Ribosomal protein SA

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RPSA
Available structures
PDB Ortholog search: PDBe RCSB
Identifiers
Aliases RPSA, 37LRP, 67LR, ICAS, LAMBR, LAMR1, LBP, LBP/p40, LRP, LRP/LR, NEM/1CHD4, SA, lamR, p40, Ribosomal protein SA
External IDs MGI: 105381 HomoloGene: 68249 GeneCards: RPSA
Orthologs
Species Human Mouse
Entrez
Ensembl
UniProt
RefSeq (mRNA)

NM_002295
NM_001304288

NM_011029

RefSeq (protein)

NP_001291217
NP_002286

NP_035159.3
NP_035159

Location (UCSC) Chr 3: 39.41 – 39.41 Mb Chr 9: 120.13 – 120.13 Mb
PubMed search [1] [2]
Wikidata
View/Edit Human View/Edit Mouse

40S ribosomal protein SA is a ribosomal protein that in humans is encoded by the RPSA gene.[3][4] It also acts as a cell surface receptor, in particular for laminin, and is involved in several pathogenic processes.

Function[edit]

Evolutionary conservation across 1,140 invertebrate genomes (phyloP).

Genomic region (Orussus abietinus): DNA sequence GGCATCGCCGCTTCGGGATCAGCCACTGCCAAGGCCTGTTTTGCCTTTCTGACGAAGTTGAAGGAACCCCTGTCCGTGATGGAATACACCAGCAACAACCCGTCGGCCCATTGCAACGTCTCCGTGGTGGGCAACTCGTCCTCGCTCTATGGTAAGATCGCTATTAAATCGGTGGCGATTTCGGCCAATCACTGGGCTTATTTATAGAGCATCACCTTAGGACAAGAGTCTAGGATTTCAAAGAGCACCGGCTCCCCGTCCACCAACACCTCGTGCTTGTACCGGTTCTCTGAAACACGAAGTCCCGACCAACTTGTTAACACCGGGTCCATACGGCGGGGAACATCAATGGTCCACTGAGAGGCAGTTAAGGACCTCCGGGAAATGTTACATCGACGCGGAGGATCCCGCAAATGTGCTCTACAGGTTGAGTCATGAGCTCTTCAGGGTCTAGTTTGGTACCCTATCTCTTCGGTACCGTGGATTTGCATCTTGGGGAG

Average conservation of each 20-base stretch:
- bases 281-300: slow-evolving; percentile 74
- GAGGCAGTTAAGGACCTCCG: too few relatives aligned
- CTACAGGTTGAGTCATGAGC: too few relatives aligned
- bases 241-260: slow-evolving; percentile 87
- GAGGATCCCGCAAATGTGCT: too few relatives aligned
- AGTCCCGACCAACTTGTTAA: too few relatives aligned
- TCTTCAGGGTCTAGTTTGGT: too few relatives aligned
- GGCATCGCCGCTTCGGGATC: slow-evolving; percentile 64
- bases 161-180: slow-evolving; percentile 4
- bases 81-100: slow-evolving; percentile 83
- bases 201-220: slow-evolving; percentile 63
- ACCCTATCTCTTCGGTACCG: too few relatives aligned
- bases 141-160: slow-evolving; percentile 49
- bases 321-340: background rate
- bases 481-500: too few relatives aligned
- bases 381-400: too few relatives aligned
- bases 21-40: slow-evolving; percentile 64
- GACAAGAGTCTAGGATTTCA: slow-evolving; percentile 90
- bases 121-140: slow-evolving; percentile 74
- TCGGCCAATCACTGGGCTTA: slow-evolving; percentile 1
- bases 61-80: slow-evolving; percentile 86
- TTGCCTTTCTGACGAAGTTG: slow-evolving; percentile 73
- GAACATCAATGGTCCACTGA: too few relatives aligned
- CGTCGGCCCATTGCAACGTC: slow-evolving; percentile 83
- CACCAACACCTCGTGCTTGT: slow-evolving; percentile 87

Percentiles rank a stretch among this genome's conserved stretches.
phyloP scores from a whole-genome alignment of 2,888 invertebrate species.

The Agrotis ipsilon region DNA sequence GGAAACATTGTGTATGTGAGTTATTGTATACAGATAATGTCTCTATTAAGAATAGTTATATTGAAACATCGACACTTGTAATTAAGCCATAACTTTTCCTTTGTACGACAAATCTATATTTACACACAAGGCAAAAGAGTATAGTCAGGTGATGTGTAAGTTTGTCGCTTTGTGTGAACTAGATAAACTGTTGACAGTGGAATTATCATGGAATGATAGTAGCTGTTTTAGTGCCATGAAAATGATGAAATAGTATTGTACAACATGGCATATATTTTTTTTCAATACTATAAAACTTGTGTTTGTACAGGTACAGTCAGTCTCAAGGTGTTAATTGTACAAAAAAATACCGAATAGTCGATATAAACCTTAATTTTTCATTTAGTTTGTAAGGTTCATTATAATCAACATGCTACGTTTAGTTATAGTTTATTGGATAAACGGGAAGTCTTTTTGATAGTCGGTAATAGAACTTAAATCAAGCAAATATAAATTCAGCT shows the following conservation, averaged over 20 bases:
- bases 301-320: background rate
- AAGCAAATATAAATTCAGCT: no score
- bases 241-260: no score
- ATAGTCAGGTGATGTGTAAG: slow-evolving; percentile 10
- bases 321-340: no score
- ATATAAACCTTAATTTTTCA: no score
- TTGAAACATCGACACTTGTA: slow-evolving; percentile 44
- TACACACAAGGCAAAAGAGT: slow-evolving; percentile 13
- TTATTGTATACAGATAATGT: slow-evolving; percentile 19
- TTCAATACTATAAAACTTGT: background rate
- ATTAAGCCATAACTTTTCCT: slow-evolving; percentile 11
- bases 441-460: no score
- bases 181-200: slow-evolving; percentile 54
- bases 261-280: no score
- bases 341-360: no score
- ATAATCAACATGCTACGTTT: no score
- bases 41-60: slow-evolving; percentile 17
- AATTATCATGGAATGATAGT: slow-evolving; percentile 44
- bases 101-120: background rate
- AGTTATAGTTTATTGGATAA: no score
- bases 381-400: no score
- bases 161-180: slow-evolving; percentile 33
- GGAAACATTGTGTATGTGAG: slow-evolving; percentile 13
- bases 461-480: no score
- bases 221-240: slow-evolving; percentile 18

Laminins, a family of extracellular matrix glycoproteins, are the major noncollagenous constituent of basement membranes. They have been implicated in a wide variety of biological processes including cell adhesion, differentiation, migration, signaling, neurite outgrowth and metastasis. Many of the effects of laminin are mediated through interactions with cell surface receptors. These receptors include members of the integrin family, as well as non-integrin laminin-binding proteins. The RPSA gene encodes a multifunctional protein, which is both a ribosomal protein and a high-affinity, non-integrin laminin receptor. This protein has been variously called Ribosomal protein SA; RPSA; LamR; LamR1; 37 kDa Laminin Receptor Precursor; 37LRP; 67 kDa Laminin Receptor; 67LR; 37/67 kDa Laminin Receptor; LRP/LR; LBP/p40; and p40 ribosome-associated protein. Ribosomal protein SA and RPSA are the approved name and symbol. The amino acid sequence of RPSA is highly conserved through evolution, suggesting a key biological function. It has been observed that the level of RPSA transcript is higher in colon carcinoma tissue and lung cancer cell lines than their normal counterparts. Also, there is a correlation between the upregulation of this polypeptide in cancer cells and their invasive and metastatic phenotype. Multiple copies of the RPSA gene exist; however, most of them are pseudogenes thought to have arisen from retropositional events. Two alternatively spliced transcript variants encoding the same protein have been found for this gene.[5]